189. In 1998, ECOMOG identified a plane, registration number N71RD, owned by a South African company, Dodson Aviation Maintenance and Spare Parts, as having carried weapons to Robertsfield in September of that year. The plane is a Gulfstream 14-seater business jet that cannot be used for arms transport, but there are other relevant connections. Fred Rindel was the owner of Dodson. The company was closed on 31 December 1998, but during the period under investigation, the plane was leased to, and operated by, Greater Holdings (Liberia) Ltd., a company with gold and diamond concessions in Liberia. The plane was used for the transport of the Greater Holdings' staff to and from Liberia.
Mr. Rindel's name came up earlier in 2000 in testimony at the UN Security Council by then-UN Ambassador Richard C. Holbrooke in a discussion of Sierra Leone (italics added) ...
In regard to arms trafficking to Sierra Leone, Mr. Chairman, we remain concerned and I would like to add a few more items to the record. The principal Africa countries involved in arms trafficking to the RUF - though they deny it - include Burkina Faso, Liberia and Libya.
In 1999, planes landed in Ouagadougou, allegedly coming from the Ukraine, with several tons of small arms and ammunition. This incident, which the Ukrainians say has stopped, is one that we believe should be brought to the attention of your committee.
In regard to trafficking, arms brokers have played a vital role in keeping the RUF supplied with weapons and other military materiel. A well-known arms and diamond dealer in Sierra Leone, Zief Morganstein, in July 1999 arranged for a Continental Aviation-based charter out of Dakar to fly a shipment of small arms from Bulgaria to Sierra Leone. Last year the RUF received 68 tons of weapons from Bulgaria, which Morganstein may have helped arrange. There have been other connections between former government officials from South Africa during its Apartheid regime who now operate as private individuals, including Fred Rindel, the South African Defense Attache in Washington, who now works as a security consultant in Liberia and trains Liberian troops and RUF insurgents. There are other charges about other businessmen who are reportedly helping the Sierra Leone government coming from various countries around the world.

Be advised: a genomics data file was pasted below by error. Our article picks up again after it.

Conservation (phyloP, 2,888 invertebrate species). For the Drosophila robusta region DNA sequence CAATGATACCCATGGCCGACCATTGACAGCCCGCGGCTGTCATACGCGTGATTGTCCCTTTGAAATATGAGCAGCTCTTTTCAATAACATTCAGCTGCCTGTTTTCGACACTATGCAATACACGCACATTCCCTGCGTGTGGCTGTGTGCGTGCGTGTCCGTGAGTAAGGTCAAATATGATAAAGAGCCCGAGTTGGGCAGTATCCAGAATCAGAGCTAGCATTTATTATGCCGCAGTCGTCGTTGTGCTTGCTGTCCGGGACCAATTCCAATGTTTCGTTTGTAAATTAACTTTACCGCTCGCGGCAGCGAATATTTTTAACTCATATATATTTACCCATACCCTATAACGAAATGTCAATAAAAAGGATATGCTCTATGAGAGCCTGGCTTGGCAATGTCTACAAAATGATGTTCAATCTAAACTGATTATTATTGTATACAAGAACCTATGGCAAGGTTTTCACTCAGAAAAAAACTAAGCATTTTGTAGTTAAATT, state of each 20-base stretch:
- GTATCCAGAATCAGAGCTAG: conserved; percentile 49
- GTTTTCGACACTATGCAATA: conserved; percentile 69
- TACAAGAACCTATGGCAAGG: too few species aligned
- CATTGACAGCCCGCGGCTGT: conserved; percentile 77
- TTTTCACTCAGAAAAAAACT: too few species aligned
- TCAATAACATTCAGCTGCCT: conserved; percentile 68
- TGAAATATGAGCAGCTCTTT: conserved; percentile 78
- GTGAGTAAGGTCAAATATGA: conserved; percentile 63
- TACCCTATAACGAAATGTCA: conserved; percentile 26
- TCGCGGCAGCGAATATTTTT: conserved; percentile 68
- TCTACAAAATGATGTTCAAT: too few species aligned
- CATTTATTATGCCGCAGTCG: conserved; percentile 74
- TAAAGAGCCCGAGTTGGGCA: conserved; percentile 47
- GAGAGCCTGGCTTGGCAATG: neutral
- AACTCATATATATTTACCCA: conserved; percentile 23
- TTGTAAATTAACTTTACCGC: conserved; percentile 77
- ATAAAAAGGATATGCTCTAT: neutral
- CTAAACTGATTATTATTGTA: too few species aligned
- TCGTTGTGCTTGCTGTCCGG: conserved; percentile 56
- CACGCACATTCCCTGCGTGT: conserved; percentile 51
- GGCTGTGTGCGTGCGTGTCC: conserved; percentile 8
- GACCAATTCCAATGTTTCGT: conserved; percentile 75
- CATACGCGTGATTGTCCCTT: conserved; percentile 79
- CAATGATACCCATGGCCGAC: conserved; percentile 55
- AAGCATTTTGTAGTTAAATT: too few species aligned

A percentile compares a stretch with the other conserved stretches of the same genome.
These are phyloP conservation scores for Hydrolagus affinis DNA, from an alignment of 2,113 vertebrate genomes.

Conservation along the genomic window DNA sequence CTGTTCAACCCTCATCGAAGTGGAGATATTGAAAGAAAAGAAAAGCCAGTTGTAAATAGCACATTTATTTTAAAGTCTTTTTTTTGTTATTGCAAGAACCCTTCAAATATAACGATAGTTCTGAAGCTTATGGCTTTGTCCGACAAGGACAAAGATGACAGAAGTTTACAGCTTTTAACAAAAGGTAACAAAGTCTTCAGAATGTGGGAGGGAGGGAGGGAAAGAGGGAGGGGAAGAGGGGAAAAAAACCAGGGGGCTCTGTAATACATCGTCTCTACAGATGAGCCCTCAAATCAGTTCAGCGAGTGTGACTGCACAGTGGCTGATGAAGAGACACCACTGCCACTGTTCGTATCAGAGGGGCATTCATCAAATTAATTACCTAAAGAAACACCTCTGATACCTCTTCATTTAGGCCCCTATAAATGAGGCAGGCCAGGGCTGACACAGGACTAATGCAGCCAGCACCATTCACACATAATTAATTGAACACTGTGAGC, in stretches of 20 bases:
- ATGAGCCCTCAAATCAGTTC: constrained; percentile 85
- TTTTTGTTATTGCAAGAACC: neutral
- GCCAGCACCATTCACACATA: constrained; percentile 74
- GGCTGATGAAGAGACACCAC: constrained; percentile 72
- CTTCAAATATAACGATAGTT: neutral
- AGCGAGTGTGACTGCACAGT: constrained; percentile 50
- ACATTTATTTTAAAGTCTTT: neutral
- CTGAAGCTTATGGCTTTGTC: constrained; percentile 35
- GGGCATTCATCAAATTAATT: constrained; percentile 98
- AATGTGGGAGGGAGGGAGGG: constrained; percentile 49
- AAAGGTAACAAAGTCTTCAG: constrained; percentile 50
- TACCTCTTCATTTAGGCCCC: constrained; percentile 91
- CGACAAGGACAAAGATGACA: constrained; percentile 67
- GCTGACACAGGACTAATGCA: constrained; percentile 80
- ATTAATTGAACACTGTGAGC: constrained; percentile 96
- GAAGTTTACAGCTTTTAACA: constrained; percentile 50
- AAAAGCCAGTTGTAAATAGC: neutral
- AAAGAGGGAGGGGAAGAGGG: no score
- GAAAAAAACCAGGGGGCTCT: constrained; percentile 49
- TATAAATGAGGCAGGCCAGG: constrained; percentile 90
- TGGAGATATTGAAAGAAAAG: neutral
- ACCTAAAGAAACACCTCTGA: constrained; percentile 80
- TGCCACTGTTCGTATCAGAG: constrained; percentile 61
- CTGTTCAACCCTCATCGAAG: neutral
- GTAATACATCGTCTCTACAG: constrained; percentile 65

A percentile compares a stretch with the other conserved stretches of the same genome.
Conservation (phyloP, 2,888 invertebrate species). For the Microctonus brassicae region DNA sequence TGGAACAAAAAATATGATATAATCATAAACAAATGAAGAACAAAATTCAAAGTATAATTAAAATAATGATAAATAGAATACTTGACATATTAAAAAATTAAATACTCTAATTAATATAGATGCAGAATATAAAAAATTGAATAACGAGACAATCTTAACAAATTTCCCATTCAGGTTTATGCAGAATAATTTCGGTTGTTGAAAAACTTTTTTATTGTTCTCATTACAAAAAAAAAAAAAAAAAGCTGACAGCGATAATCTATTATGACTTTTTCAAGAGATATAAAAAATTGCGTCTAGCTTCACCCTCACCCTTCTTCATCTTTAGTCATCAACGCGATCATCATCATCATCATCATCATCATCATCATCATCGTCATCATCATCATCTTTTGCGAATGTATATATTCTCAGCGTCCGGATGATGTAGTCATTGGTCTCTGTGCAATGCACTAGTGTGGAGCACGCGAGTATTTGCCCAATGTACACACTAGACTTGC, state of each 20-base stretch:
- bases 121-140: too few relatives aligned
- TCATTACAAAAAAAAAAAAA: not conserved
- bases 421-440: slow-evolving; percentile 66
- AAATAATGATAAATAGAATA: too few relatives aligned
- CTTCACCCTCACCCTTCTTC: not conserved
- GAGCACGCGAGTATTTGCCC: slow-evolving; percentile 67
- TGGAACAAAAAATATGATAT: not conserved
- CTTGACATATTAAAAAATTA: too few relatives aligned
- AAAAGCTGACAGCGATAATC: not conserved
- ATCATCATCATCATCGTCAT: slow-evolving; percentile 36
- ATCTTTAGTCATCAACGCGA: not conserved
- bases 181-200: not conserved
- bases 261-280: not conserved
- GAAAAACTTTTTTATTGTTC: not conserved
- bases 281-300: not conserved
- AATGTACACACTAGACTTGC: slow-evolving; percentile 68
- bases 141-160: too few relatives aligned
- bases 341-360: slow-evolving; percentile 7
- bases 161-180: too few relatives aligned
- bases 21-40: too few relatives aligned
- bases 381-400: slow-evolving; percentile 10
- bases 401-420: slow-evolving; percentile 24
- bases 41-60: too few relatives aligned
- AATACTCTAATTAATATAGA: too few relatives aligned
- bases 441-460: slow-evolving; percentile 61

Now, I've scanned the news coverage of this and I haven't seen any mention of this seeming connection. So perhaps these are two utterly unrelated companies?
As of Tuesday the situation in Zimbabwe seems to be calming down, though now there are apparently fears in Equatorial Guinea that these mercenaries were somehow intended to assist a coup in that country. (No, I can't keep up either.) "Some 15 mercenaries have been arrested here," the country's Information Minister Agustin Nse Nfumu told Reuters. "It was connected with that plane in Zimbabwe. They were the advance party of that group."
Equatorial Guinea is next door to Gabon. And Joe Wilson used to be the US Ambassador there back in the day. So maybe he can make some sense of this. I can't. But I'd be very interested to talk to the investigators who put together that UN report and see if there's any connection between Dodson International Parts SA Ltd and Dodson Aviation Maintenance and Spare Parts.